If you run a business with a website, including eCommerce sites, a link-building strategy is an important component for your profit and growth.
Link building, or having hyperlinks to your site from other websites, helps users navigate between different pages and helps search engines crawl between website pages.
Links from other sites, as well as within your own site, are vital for Search Engine Optimization (SEO). Links help with search engine results because there’s a correlation between quality links, a good quantity of links to your site, and how much search traffic your site receives.
In other words, more links means more search traffic, which in turn means more visitors that hopefully convert into paying customers.
Knowing the importance, let’s say you’re embarking on a link-building strategy. Like your many other business strategies, you will want to measure the effectiveness of your efforts. How will know it worked? How will you know whether you’re getting a high return on investment (ROI)?
Before you actually execute on your strategy, it’s equally important to plan how you will measure its success, and make any adjustments if necessary. You can’t improve and make decisions without measuring your efforts.
How to do that? Let’s examine how to measure your link building ROI using Google Analytics. We have three ways to measure.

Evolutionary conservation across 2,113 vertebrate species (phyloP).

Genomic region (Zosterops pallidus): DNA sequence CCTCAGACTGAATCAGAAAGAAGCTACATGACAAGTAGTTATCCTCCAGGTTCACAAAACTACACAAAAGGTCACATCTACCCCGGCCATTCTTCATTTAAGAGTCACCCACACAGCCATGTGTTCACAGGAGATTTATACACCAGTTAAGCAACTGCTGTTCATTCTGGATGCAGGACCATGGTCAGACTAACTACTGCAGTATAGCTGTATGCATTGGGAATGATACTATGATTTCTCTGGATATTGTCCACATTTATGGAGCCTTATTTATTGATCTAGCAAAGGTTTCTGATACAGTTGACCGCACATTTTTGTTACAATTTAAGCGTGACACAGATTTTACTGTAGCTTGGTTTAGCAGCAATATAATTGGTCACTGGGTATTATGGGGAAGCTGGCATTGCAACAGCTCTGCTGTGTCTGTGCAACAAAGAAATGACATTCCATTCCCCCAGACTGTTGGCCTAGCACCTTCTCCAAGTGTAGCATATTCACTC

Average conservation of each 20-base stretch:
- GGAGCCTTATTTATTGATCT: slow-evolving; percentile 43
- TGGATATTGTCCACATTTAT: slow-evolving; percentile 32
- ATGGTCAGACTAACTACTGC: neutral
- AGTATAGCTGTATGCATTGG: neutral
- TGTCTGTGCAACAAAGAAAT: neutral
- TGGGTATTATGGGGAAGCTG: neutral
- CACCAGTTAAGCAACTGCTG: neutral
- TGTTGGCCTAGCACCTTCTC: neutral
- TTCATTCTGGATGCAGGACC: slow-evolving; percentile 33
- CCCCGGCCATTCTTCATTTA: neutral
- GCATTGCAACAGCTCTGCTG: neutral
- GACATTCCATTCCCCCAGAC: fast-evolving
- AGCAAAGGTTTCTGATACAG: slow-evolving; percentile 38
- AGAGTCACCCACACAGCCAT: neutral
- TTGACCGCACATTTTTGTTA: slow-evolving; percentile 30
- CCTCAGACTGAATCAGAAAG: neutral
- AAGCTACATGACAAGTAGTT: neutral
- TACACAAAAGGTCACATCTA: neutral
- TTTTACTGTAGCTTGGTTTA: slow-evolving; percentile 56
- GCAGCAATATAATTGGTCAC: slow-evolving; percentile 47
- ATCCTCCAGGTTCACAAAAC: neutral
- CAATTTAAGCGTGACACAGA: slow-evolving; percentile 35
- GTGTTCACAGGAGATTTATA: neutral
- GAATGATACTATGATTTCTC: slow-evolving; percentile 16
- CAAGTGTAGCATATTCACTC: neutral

Measuring Link-Building ROI Using Traffic And Google Analytics
Let’s start with the lifeblood of your website, traffic. After all, if you aren’t getting traffic to your website, your business is dead.
There’s a variety of ways traffic can get to your site, including search engine results as well as backlinks from authoritative sites. Traffic is an important metric for ROI based on the principle of conversion.
It follows that the more people that visit your site, the more leads you will get and the more sales you will make.
So before starting your link-building, plan out how you will measure traffic improvements from your link-building strategy.
This is where Google Analytics will support your tracking and measuring efforts. Google Analytics is free (bonus!) and can help track important traffic metrics, even if they don’t result in immediate conversions. So, assuming you have a Google Analytics account, start by logging in.